Mike Papantonio:             Bayer. Let’s call out names. Bayer wants, you know, five percent every year. Novartis wants 14 percent. You know, Pfizer, they, they want 14 to 20 percent. So all of a sudden, here’s what they’re saying. Their statement about this is that gee whiz, we didn’t do anything in 2018 and because Trump asked us not to, but we’re going to ask for it now. There’s no need for it. There’s absolutely, they survived. They made more money than they could spend in 2018, but they want to make more in 2019 simply because they can.

Farron Cousins:                  Right. Yeah, and that’s exactly what they’re saying is, oh, well we didn’t raise prices on you last year as much as we wanted to. You know, Pfizer did say, you know, the president tweeted at us, we backed off and decided, well, we’ll just push it six months down the road because right now what’s happening? Government’s shutdown. Everything is chaos. We got a new congress. Nobody could do anything. Eight hundred thousand furloughed workers. Nobody’s paying attention to this. Nobody’s paying attention to Big Pharma right now.

Mike Papantonio:             You’re going to see a lot of this right now during the shutdown. You’re going to see the oil industry come in, which we’re going to talk about in a minute. Pharmaceutical industry, you name it, all of the bottom feeders are coming in to, to take as much as they can from the American consumer While all this chaos is taking place.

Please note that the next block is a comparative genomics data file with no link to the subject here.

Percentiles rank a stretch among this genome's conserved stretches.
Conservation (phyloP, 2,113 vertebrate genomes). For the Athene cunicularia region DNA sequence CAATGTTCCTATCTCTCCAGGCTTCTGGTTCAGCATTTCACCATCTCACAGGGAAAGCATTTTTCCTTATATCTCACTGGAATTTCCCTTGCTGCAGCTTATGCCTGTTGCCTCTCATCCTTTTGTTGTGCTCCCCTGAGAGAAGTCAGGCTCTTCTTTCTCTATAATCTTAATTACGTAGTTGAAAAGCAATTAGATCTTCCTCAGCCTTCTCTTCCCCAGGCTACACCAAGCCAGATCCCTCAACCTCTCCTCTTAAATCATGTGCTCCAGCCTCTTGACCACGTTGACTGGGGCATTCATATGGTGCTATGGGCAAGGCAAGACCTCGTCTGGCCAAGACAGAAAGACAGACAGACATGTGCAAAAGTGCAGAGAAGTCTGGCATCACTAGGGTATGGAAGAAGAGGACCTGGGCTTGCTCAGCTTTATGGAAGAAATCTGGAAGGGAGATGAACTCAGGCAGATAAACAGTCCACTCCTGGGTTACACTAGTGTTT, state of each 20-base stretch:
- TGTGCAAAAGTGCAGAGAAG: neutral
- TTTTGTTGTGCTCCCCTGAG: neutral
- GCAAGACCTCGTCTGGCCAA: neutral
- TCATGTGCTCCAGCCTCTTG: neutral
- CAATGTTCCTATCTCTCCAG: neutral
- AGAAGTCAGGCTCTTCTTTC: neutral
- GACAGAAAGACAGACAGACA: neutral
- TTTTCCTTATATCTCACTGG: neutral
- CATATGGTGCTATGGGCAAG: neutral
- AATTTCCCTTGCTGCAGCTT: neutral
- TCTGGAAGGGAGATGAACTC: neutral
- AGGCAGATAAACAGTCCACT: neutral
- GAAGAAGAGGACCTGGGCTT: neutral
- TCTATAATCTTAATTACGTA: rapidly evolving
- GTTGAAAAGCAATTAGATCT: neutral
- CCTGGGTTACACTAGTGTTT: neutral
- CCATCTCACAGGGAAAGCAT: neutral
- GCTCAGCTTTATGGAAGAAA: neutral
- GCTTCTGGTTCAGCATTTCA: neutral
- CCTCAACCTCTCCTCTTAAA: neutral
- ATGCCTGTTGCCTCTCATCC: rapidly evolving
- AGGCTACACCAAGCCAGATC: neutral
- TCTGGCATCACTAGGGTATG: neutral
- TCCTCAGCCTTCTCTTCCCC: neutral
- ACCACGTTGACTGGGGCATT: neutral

Mike Papantonio is an American attorney and television and radio talk show host. He is past president of The National Trial Lawyers, the most prestigious trial lawyer association in America; and is one of the few living attorneys inducted into the Trial Lawyer Hall of Fame. He hosts the international television show "America's Lawyer"; and co-hosts Ring of Fire Radio, a nationally syndicated weekly radio program, with Robert F. Kennedy, Jr. and Sam Seder.